He sits in suspense, waiting for my verdict. “Congratulations,” I confirm. “You’ve found your match.” I release the cute elf’s hands, and he smiles with relief, thanking me profusely and paying my fee before bolting out of the shop, no doubt on his way to propose. Geez, so adorable. I like when people get excited; it makes me feel worthwhile, and I can’t deny that sometimes a speck of hopeless romanticism worms its way into my crusty old heart. I’d be a pretty crappy matchmaker if I didn’t still believe in love.

It’s right before closing when John and Mom emerge from her room. His cheeks are splotchy, like he’s been crying, and it’s strange to see a face so regularly splattered on newspapers and football paraphernalia look so defeated. Mom speaks to him in hushed tones, patting his back as she walks him toward the door. I manage to hear a “don’t worry, we’ll find her,” which gives him some comfort. The whole scene is screaming TOP SECRET EMOTIONAL TRAUMA, which makes me want to know what’s happening even more.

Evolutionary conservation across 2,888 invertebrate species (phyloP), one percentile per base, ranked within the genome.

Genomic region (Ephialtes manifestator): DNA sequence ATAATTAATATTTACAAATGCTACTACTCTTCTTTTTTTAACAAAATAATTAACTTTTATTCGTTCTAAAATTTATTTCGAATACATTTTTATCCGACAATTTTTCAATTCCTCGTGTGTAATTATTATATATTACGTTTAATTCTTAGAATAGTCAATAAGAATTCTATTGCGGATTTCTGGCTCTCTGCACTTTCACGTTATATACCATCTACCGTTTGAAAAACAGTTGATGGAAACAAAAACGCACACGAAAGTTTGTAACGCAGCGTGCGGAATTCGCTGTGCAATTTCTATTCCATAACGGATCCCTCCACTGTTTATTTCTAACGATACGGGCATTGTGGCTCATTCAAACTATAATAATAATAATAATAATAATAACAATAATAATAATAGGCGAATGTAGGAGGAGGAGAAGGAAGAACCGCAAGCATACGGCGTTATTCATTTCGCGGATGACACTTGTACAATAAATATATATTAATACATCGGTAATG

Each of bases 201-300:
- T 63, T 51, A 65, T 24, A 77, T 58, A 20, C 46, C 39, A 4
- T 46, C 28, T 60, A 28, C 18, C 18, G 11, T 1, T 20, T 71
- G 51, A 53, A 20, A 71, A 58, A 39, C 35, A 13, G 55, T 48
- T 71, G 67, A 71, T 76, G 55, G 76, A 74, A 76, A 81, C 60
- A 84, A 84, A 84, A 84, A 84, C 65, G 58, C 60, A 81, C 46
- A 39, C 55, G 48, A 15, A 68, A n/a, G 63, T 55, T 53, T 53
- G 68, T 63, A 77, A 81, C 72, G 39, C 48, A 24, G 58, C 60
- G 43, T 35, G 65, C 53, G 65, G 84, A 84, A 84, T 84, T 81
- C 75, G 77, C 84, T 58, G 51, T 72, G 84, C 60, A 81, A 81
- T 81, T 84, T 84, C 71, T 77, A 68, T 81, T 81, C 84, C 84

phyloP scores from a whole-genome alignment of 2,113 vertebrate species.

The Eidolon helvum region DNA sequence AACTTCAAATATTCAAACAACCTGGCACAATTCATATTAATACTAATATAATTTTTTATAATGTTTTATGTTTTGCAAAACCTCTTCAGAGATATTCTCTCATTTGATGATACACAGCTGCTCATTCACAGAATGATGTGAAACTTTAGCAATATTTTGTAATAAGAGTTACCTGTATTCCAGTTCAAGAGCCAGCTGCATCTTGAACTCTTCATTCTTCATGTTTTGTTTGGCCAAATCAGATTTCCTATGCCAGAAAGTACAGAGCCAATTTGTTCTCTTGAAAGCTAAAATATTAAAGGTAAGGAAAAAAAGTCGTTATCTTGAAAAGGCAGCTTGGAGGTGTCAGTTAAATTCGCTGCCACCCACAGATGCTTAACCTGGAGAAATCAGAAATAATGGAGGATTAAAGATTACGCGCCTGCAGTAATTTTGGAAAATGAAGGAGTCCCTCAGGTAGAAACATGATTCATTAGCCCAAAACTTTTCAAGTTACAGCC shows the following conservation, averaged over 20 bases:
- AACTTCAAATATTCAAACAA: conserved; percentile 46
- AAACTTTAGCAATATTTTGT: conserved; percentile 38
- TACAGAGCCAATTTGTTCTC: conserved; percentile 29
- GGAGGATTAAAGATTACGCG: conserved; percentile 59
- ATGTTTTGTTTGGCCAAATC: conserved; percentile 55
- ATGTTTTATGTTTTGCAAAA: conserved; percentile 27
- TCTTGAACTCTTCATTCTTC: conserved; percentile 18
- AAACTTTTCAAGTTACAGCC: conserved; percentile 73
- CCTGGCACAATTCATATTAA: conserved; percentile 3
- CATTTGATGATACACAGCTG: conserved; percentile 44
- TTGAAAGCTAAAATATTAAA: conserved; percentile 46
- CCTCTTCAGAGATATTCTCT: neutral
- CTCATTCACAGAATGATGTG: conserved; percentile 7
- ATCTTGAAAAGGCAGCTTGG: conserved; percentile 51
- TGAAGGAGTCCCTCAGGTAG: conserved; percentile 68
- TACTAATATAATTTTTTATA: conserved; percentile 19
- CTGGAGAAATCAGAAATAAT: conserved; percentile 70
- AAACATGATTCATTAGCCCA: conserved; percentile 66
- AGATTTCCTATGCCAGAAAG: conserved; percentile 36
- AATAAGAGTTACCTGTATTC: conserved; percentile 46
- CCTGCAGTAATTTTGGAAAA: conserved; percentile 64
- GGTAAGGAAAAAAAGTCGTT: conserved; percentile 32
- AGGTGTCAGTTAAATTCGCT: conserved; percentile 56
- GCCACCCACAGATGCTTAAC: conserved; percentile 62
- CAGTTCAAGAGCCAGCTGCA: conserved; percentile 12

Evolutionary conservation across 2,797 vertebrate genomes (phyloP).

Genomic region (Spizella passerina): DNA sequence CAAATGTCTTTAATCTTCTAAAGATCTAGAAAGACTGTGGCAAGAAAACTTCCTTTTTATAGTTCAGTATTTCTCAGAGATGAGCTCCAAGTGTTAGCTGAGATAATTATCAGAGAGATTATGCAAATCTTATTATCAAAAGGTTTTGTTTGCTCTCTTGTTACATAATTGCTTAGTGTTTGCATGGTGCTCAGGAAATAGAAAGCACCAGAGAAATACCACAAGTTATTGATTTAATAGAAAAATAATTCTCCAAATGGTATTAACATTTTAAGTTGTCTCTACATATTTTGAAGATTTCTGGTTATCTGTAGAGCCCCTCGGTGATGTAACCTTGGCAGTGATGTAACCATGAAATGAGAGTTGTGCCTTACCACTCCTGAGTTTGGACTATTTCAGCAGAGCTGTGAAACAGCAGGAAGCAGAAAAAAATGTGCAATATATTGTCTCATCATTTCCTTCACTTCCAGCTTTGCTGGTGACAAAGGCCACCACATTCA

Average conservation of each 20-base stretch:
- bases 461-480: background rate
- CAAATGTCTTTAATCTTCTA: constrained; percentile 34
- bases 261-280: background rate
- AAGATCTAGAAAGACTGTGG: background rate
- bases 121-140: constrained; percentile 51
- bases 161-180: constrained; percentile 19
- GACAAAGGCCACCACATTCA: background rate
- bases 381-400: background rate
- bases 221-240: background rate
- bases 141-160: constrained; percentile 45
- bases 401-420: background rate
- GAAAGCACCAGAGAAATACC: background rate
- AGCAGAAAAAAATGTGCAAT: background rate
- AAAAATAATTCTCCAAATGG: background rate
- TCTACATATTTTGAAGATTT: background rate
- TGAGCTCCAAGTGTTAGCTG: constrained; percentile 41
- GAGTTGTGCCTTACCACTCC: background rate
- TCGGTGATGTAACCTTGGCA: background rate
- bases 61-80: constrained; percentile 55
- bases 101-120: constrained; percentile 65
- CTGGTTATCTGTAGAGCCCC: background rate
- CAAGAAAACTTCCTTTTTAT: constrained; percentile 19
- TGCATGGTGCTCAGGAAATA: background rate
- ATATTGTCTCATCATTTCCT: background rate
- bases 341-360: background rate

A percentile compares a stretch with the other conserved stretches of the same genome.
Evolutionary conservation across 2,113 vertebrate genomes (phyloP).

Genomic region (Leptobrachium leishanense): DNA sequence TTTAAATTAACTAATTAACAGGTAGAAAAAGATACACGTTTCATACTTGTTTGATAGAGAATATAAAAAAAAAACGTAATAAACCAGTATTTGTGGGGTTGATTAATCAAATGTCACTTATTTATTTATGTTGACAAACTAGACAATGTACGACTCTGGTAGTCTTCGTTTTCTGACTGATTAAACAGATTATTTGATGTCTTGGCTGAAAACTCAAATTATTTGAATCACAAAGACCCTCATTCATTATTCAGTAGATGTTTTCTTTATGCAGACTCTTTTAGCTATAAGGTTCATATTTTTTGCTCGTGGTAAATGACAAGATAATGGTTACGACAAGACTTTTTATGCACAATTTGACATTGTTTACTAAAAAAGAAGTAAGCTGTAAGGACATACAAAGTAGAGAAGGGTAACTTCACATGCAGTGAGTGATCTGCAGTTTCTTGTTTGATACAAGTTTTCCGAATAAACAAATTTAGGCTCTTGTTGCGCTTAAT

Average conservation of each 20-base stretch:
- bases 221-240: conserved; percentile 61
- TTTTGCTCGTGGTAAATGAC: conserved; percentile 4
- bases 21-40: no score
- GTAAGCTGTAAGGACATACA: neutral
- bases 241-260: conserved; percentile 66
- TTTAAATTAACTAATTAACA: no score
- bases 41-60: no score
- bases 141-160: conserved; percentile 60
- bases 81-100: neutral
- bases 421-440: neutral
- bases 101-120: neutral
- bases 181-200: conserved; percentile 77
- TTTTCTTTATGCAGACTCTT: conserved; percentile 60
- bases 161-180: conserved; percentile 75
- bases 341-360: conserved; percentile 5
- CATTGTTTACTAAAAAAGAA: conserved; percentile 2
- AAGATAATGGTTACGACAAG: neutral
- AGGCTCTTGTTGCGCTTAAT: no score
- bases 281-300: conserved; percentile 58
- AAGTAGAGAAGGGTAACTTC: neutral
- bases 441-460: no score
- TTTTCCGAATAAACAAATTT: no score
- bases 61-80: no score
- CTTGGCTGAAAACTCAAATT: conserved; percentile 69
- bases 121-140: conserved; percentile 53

As he is putting on his raincoat, the diamonds from his Super Bowl ring catch the light, spreading some sparkles over his grim expression. “Good night, Amber,” he says through residual sniffles. “Have a good day at school tomorrow.”

“Thanks, Mr. Blitzman.” I want to say more, like, “Whatever is wrong, my mom will fix it,” but decide to let it lie.

“I’ll let Charlie know you say hello,” he adds, before walking out.

My face falls. Dear Gods, please don’t do anything of the sort.

Ugh. Not Charlie.

I HAD TO TELL MY best friend, Amani, about it the next day during a particularly awful period of gym class.

“The Blitz breezed through the shop last night,” I say as we both do our best to look like we’re participating in the designated gymnastics unit, which we, of course, are not.

“Reeeeeeally,” Amani replies, throwing her hands up in the air to appear as if she just completed a cartwheel. “Did he come to finally sweep your mom off her broomstick?”


On Sale
May 4, 2017
Page Count
336 pages

Crystal Cestari

About the Author

Crystal Cestari lives just outside Chicago with her daughter. Her hobbies include avoiding broccoli and wandering the aisles at Target. She holds a master’s degree in mass communication, and writes all her stories in longhand. She is the author of the Windy City Magic series and Super Adjacent.

Learn more about this author